Someone on Twitter–I can’t remember who, but it was some comic creator that got RT’ed into my life–made the point that more comic reviewers needed to review second issues, and fourth issues, and other non-“jumping on” issues. It stuck with me, for some reason, as I think I tend to be pretty guilty of writing only about things that (a) are first issues and/or notable jumping-on points, or (b) random runs of old comics that are of specific interest only to me.
Which isn’t exactly how I decided to look at The Fix #2 and Black Panther #2 this week, but it did make me feel retroactively good about the decision. No, what got me to associate these two books in my head was (siiiiigh) a random run of old comics that are of specific interest only to me. Specifically, Christopher Priest’s run on Black Panther.
I’ve written before on the site about my love for Priest’s work (albeit in the context of an essay in which I was pretty critical of Priest, so I dunno–maybe the point didn’t come across). He writes comics the way I enjoy reading them: smart action comics, sometimes a bit too complicated for their own good, with diverse casts and points of reference and a healthy dose of humor, all steeped pretty thoroughly in the teachings of Larry Hama and mid-1980s Marvel. Priest at his best (Xerø, Black Panther, the original run of Quantum & Woody) is in many ways my platonic ideal of a mainstream/superhero writer.
So his Black Panther run casts a looooong shadow for me. T’Challa was a character I had never much cared about either way before; Priest’s version changed that drastically. He wrote a T’Challa who was hyper-competent, regal, contemporary but distinctly foreign–and he filtered that character through the points of view of much more mainstream American (often white) characters, notably Matthew Perry on Friends in the form of government liaison Everett K. Ross. This device had the dual effect of making T’Challa seem larger than life while also putting his abilities and approach into a contemporary perspective; it also added humor and a non-linear narrative structure to the book.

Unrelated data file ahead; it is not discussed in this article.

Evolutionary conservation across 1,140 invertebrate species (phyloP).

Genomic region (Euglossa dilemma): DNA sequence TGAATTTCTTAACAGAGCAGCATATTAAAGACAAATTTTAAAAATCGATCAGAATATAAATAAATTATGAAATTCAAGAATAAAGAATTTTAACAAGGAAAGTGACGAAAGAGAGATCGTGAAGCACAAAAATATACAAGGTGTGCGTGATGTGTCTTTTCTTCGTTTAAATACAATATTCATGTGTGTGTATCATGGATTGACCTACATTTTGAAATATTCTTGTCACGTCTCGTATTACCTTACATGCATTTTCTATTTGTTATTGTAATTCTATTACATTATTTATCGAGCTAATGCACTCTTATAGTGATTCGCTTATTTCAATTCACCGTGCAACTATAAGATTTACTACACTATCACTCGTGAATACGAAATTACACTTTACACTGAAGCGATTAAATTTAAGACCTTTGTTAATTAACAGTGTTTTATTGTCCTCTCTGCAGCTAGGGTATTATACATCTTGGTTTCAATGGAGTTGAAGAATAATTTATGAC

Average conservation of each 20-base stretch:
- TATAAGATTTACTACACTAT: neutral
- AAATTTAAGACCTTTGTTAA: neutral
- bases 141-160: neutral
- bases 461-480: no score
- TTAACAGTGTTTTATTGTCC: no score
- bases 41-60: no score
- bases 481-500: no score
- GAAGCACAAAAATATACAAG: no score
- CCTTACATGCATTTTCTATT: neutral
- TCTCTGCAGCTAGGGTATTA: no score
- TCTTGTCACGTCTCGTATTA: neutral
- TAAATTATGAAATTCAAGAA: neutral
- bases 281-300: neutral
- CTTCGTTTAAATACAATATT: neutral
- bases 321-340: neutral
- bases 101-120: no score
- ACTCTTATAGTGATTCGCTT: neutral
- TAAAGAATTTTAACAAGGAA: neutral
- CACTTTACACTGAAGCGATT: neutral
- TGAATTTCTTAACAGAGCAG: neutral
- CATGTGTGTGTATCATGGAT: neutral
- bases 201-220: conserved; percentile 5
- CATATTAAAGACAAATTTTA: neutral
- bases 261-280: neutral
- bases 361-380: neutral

When I heard that Ta-Nehisi Coates would be writing Black Panther, I was excited and intrigued–someone with the talent and prodigious intelligence of Coates tackling a superhero book? That’s enough to get me to buy it off the shelves rather than waiting six months for Unlimited. But I also had the usual non-comics-writer-writing-comics concerns: Would it be visual enough? Would it use the medium effectively? Would it still have any of the feel of the Marvel Universe, or would it just be intriguing as another piece of work from Coates?
It never once occurred to me to worry that it would be too steeped in Marvel Universe lore, or that it would feel slightly disappointing precisely because it was so much a part of the Marvel Universe (I think, inasmuch as I can figure out what’s up with the post-Secret Wars MU). But that’s pretty much where I find myself at this issue #2.
I haven’t read much Black Panther since Priest left the book in 2003. I’ve tried, here and there, but nothing else hit quite the balance of breezy accessibility and political intrigue that Priest had, and it all largely left me cold. I’m regretting that now, though, because I’m pretty sure that Coates has just come onto the book like any other writer would, and is picking up the threads of recent stories–and he’s not going out of his way to explain who any of the characters are.